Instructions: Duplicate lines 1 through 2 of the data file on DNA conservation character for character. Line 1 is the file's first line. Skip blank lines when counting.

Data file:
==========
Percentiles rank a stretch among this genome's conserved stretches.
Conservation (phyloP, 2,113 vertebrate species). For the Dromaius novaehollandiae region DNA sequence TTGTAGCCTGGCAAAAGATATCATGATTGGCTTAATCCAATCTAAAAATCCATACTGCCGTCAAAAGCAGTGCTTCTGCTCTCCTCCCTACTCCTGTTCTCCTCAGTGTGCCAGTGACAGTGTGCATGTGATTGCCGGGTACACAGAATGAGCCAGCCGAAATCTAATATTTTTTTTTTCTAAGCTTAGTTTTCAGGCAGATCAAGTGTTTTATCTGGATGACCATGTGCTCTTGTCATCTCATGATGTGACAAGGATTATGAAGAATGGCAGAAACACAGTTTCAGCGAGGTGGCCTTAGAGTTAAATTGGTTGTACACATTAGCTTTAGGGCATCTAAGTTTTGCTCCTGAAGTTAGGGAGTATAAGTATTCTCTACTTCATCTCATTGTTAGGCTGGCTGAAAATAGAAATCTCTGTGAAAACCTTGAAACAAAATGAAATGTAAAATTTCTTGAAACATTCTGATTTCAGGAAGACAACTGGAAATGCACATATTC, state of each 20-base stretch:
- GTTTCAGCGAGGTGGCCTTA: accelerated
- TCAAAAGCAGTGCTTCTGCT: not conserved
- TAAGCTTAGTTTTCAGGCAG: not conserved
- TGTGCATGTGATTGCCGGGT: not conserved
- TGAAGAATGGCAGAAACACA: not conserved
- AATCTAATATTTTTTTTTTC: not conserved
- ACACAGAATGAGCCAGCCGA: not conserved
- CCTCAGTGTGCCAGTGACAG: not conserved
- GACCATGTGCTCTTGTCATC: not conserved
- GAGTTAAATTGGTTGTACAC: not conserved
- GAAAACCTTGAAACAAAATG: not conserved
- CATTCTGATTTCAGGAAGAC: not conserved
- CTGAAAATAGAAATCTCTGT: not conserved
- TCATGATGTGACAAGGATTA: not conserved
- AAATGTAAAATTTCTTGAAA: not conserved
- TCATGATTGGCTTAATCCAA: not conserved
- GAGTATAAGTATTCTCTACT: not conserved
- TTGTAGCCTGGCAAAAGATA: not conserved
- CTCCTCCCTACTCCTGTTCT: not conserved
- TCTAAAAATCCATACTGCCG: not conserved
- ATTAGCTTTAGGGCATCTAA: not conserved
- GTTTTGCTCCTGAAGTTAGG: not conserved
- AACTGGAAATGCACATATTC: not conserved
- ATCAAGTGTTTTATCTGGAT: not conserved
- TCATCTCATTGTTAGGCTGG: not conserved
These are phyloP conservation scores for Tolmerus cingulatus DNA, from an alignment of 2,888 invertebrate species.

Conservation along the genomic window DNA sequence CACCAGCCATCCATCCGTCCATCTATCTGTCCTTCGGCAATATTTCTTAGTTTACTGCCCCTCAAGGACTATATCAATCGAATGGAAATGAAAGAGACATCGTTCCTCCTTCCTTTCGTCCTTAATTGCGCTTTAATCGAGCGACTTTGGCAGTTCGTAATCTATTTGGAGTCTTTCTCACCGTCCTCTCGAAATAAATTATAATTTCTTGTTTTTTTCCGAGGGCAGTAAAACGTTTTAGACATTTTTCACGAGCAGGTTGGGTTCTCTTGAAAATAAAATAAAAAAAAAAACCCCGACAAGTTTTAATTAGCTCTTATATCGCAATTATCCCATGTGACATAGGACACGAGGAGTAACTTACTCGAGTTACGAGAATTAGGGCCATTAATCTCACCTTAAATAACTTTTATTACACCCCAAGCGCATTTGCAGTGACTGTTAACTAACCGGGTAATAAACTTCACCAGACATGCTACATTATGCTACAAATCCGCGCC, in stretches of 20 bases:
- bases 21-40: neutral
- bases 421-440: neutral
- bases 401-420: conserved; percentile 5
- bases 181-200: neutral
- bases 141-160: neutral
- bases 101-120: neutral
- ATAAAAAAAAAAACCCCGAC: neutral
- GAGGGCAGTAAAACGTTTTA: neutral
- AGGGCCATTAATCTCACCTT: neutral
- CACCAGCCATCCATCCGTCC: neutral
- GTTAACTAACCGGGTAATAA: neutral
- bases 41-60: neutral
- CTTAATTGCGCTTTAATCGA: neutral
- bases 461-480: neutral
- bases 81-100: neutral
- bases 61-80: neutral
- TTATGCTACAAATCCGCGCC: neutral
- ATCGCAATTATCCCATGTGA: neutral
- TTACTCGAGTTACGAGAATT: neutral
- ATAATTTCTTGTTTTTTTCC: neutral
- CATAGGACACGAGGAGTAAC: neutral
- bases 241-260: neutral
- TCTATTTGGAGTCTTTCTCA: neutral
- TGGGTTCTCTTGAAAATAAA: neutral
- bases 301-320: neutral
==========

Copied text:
Percentiles rank a stretch among this genome's conserved stretches.
Conservation (phyloP, 2,113 vertebrate species). For the Dromaius novaehollandiae region DNA sequence TTGTAGCCTGGCAAAAGATATCATGATTGGCTTAATCCAATCTAAAAATCCATACTGCCGTCAAAAGCAGTGCTTCTGCTCTCCTCCCTACTCCTGTTCTCCTCAGTGTGCCAGTGACAGTGTGCATGTGATTGCCGGGTACACAGAATGAGCCAGCCGAAATCTAATATTTTTTTTTTCTAAGCTTAGTTTTCAGGCAGATCAAGTGTTTTATCTGGATGACCATGTGCTCTTGTCATCTCATGATGTGACAAGGATTATGAAGAATGGCAGAAACACAGTTTCAGCGAGGTGGCCTTAGAGTTAAATTGGTTGTACACATTAGCTTTAGGGCATCTAAGTTTTGCTCCTGAAGTTAGGGAGTATAAGTATTCTCTACTTCATCTCATTGTTAGGCTGGCTGAAAATAGAAATCTCTGTGAAAACCTTGAAACAAAATGAAATGTAAAATTTCTTGAAACATTCTGATTTCAGGAAGACAACTGGAAATGCACATATTC, state of each 20-base stretch: